Not only will God bring the Hebrews back into their land, but He promises to make the future inhabitants more prosperous than their ancestors (v. 5).  This promise will be completely fulfilled during the millennial reign of Jesus.  The Messianic Kingdom’s inauguration follows two prerequisites mentioned here.  The first is that God promises to perform a work of grace in the hearts of the Hebrews which will allow them to truly love God, obey Him and live[4] (v. 6).  Second, the LORD will punish Israel’s enemies (v. 7; Joel 3:2; Zech. 14:12).  God will then bless the Hebrews with an abundance of children, animals and produce from the land (v. 9; Amos 9:13-15).  This last promise is fulfilled during the Millennium and speaks to the very nature of that period of time.


Ezekiel 16:1-63 contains the parable of the adulterous wife.  Unfortunately, this is an all too common description of Israel (e.g. Hos. 1-3; Jer. 2; Isa. 1:21; 50:1).  The narrative is intended to remind Israel of her sins and the blessings that she is nevertheless due.  Israel’s genealogical origin is described here in a way that speaks to her morality (v. 3).  Israel is said to be born out of the Amorites (Canaanites) and the Hittites (a people who practiced paganism).  With the later, Ezekiel seems to be suggesting that it is inherent to Israel’s nature to be adulterous.  Israel’s “adultery” is evidenced by her various sordid relationships with other Gods, idols and countries (vv. 26-29).

Israel is depicted as an infant that was neglected and cast out into a field (Ez. 16:4-6).  The LORD declared that this fledgling nation was to live and He proceeded to greatly increase their numbers (vv. 6-7).  Now that Israel had matured she was taken as the LORD’s bride (vv. 8-14).  However, Israel’s adultery was of such significance that it warranted extensive treatment by Ezekiel (vv. 15-34).  Israel was engaged in truly horrific actions as part of her adultery.  This even included the demonic practice of sacrificing infant children to the pagan god Molech (vv. 20-21).  As just punishment, the Israelites were cast out and dispersed (vv. 35-52).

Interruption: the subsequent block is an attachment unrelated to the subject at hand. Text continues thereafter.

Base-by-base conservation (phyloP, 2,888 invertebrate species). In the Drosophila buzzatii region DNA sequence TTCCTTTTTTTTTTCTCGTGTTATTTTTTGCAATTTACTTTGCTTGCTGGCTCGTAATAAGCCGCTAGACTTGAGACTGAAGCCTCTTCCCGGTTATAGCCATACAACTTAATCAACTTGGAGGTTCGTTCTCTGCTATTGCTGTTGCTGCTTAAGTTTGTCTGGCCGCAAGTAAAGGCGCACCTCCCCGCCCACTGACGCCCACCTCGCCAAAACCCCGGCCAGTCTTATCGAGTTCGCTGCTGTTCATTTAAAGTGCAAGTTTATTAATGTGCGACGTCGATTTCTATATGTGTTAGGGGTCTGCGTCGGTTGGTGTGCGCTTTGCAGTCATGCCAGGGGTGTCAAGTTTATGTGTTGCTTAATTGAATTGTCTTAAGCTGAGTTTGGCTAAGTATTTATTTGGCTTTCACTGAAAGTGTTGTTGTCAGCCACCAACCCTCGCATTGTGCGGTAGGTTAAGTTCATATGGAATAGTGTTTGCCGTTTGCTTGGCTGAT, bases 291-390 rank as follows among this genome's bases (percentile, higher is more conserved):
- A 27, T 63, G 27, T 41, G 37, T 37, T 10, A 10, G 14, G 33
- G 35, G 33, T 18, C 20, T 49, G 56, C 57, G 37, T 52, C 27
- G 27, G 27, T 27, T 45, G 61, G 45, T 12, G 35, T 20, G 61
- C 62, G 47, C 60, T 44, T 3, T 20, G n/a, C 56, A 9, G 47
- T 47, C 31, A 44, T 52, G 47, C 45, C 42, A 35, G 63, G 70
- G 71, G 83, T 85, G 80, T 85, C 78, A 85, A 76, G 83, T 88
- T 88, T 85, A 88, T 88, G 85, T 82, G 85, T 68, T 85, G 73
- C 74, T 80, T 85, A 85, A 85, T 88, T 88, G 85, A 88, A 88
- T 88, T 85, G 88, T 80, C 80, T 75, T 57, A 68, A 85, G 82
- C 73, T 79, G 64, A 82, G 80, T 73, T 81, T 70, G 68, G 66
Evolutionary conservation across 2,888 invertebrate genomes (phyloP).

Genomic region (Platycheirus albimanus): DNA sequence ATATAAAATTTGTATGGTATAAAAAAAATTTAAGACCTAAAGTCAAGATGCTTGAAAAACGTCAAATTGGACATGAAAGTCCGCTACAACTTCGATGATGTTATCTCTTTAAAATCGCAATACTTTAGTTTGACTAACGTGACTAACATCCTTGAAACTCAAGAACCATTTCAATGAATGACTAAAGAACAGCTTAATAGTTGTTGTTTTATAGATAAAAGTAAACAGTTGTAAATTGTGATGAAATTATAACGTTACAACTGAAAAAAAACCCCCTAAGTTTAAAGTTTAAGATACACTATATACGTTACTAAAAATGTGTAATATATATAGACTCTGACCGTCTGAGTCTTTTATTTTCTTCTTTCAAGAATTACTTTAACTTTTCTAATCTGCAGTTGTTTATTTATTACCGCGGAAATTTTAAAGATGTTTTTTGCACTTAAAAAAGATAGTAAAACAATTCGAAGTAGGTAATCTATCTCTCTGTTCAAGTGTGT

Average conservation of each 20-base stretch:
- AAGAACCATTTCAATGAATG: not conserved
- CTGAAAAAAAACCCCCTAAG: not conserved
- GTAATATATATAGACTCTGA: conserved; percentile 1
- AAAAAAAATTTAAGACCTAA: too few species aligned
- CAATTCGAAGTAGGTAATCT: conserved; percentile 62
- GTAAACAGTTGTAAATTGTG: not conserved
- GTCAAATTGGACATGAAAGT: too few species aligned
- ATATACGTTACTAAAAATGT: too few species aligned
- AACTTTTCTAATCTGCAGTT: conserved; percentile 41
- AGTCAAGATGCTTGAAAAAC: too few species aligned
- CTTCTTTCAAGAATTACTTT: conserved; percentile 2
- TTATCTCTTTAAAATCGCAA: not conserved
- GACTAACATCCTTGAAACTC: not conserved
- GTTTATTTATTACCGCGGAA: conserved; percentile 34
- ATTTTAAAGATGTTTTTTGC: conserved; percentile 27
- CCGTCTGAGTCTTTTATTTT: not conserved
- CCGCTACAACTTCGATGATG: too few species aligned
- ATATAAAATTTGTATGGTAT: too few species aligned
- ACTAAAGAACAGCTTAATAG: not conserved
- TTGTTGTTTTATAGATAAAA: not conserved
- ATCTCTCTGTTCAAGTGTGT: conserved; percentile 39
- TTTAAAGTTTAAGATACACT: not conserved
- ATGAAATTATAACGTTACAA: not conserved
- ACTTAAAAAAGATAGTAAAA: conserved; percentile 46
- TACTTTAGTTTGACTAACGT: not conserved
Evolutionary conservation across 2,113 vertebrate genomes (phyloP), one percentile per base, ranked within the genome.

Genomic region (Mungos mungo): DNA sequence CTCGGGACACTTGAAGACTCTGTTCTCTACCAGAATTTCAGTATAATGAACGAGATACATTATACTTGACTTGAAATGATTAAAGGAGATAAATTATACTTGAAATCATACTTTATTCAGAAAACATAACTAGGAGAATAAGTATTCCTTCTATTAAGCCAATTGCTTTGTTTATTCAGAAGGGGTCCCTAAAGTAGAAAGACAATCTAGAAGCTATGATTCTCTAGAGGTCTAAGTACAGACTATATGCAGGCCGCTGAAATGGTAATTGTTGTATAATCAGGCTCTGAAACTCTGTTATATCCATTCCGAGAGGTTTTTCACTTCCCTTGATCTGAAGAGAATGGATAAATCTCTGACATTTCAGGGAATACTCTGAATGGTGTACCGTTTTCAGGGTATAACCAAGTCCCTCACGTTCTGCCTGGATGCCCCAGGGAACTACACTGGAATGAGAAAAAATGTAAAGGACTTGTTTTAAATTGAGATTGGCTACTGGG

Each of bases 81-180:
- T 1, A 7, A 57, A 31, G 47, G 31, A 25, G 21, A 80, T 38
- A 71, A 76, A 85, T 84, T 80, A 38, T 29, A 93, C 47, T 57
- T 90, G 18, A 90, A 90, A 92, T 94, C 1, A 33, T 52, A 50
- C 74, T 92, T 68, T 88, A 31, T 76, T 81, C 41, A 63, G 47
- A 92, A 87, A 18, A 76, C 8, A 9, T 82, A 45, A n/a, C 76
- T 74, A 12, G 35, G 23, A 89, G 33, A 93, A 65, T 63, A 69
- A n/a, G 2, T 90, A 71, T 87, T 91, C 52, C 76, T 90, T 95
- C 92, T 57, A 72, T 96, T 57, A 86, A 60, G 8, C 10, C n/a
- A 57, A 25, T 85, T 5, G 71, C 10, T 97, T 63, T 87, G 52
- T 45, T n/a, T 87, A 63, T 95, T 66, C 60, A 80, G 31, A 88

When speaking about marriage, even Jesus allowed for divorce in the case of the wife committing adultery (Matt. 19:9).[5]  Likewise, it would be perfectly reasonable for God to completely abandon Israel.  Keep in mind that she had already abandoned the LORD via her embrace of false gods and alliances with pagan countries.  Israel even killed her own infant children by burning them to death.  It is hard to imagine a husband maintaining fidelity toward a wife that would do such horrific acts.  However, God’s faithfulness is without end or limit.  The LORD will restore His bride (vv. 53-63).

The parable of the adulterous bride in Ezekiel 16 illustrates a key factor in how the Promised Land Covenant operates.  The Jew’s actual use of the Promised Land was based on their obedience to God.  Thus the Promised Land Covenant does include conditions.  However, the covenant as a whole is fundamentally unconditional because the Jew’s ownership of the Promised Land was based solely on God’s promise.  The time is coming when the Hebrews will enjoy the use of the Promised Land forever because they will be eternally obedient to God.  Specifically, this obedience will be made possible by the Jew’s en masse recognition of Jesus as the Messiah (Zech. 12:10).